The DOF is so thin with this sort of stuff, that hand held, even with the very fancy 5 axis image stabilisation on Olympus, I don't always get a successful stack.
The only reason it works at all, is that Olympus developed a silent shooting mode, where the shutter is held open and the individual shots are taken electronically, almost like individual frames from a video.
I went for a stroll the other day, and inadvertently set the shutter for High Speed Silent. Since both that and my normal low speed sequential, are silent, I didn't realise until I came to download the images from our bimble along the Cromford Canal. 2968 photos in raw+jpg took a while to download and sort.
Since there is this high speed mode available, the camera also has another clever trick up its sleeve.
You can set a shutter release mode, where the camera stores a series of images in buffer, as long as you half press the shutter release.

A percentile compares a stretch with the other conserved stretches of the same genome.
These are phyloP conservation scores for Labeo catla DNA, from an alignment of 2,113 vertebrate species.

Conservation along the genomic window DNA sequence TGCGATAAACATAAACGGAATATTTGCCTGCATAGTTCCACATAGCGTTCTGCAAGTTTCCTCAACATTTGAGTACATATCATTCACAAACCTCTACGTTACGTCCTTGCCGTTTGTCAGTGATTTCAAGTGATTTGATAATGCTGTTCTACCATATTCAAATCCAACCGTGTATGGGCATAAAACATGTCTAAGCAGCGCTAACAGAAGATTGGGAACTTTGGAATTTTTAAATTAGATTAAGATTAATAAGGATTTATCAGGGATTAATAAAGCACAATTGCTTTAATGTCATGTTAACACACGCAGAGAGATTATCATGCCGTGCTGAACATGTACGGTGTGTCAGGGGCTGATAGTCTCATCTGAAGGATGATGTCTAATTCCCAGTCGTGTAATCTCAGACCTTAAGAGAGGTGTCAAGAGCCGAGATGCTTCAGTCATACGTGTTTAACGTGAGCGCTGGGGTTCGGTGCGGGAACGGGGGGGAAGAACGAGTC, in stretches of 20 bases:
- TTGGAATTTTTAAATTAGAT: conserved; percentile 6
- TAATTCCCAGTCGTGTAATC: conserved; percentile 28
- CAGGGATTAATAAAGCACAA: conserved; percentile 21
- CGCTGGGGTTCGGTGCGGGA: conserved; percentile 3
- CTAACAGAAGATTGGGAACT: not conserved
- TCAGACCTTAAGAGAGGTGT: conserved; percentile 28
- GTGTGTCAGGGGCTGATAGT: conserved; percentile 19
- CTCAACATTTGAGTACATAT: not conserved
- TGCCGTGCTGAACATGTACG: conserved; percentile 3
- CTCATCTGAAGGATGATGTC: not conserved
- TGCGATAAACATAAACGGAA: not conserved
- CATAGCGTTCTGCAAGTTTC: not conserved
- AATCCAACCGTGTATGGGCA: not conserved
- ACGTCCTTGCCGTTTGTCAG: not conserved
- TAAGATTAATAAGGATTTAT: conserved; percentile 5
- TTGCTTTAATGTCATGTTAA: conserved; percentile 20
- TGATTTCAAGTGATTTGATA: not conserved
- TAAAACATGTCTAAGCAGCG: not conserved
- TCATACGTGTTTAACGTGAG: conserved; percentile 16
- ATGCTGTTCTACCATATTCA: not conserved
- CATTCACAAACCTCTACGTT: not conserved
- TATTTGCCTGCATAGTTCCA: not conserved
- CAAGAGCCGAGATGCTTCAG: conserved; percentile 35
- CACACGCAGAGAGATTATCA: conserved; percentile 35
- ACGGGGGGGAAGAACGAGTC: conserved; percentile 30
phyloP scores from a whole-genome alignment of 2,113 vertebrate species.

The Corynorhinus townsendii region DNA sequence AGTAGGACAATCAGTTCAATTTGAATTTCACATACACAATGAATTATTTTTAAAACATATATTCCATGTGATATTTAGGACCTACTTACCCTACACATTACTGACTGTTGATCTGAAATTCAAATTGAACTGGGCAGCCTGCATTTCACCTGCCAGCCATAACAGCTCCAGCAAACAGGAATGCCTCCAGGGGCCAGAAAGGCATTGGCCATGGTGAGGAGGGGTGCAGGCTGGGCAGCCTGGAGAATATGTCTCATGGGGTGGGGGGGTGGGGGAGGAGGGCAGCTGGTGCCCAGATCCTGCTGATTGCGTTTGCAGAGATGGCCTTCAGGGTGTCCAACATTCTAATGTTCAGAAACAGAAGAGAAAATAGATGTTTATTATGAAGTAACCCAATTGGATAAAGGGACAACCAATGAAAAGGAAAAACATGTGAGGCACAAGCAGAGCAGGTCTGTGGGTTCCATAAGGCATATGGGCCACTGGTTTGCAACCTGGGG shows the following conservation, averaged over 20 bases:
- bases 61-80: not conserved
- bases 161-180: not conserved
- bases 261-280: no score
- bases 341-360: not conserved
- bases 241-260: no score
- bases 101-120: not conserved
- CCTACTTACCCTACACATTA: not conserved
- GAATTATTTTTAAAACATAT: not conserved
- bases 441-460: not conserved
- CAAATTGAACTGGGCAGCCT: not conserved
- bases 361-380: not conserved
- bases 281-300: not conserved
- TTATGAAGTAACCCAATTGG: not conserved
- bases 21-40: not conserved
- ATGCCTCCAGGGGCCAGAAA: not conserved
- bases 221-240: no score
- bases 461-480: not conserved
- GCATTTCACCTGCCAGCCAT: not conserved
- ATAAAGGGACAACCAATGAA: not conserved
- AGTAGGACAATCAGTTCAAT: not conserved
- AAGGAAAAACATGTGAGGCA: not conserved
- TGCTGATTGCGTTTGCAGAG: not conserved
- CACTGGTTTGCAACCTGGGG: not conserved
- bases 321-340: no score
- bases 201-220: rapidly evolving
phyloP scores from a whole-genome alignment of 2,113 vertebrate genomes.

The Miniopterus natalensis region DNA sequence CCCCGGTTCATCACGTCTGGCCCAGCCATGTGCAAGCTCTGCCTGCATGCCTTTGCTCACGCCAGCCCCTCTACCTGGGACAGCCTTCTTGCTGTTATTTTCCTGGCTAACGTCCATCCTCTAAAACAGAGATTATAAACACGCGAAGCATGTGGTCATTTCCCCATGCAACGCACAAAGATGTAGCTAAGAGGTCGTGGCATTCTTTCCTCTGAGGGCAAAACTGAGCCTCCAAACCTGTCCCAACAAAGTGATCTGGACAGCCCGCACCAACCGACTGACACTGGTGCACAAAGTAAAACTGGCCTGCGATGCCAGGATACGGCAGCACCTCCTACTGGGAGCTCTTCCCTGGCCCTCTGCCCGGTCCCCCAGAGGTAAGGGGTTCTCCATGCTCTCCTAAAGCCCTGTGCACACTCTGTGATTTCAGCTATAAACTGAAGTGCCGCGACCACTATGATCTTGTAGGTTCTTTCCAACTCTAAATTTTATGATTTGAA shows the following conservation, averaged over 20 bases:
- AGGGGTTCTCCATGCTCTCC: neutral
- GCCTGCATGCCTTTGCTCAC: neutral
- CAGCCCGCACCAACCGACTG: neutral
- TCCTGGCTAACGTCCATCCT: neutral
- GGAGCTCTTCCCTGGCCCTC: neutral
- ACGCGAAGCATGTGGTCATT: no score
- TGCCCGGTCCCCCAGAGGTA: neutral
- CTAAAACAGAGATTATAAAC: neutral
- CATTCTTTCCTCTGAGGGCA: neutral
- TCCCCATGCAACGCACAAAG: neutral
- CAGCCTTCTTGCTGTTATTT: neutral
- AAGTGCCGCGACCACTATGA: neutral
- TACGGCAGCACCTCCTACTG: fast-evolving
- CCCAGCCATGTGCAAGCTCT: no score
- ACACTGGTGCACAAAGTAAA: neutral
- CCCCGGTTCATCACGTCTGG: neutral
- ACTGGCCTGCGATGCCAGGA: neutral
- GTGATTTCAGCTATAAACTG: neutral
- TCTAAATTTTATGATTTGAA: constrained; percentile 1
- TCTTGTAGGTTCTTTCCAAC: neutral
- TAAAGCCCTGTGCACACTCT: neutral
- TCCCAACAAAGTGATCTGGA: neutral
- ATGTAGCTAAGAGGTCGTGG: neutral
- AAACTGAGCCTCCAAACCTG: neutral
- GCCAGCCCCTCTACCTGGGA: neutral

When you take the final photo, it also save the previous shots, up to the number you've pre-programmed.
i.e. focus on a bird on a tree, wait until it takes off and release the shutter.
Due to our reaction time, one will normally miss the actual start of the flight, but the camera already has it stored in buffer.
Hence the number of excellent in-flight shots we are starting to see from birds actually taking off. ( I should say, that's from other folk, rather than me)
It fills up a memory card very quickly in practice, so you need to get proficient at deleting multiple images in the field.
Posted by Michael Gilligan on 30/09/2020 07:24:01.
That’s an interesting and rather effective image, Bill
Could you please share a single frame from that stack, for comparison ?
Michael, It looks like I misinformed folk originally as I think it must have been a stack of 15 images, though I can only currently find 14 of them in the recycle bin.
If you've seen the video above, you'll have spotted that one can also set a focus differential between shots; in this case I used 1 for a minimum shift between adjacent photos, as the bearings were only 1/8", so I only needed a Depth of Field (DOF) of a bit over 1/16"
If I'd practiced more, rather than what was really just a snapshot to illustrate a point, I think I'd have ended up using a differential of 2, but without playing more I'm not sure.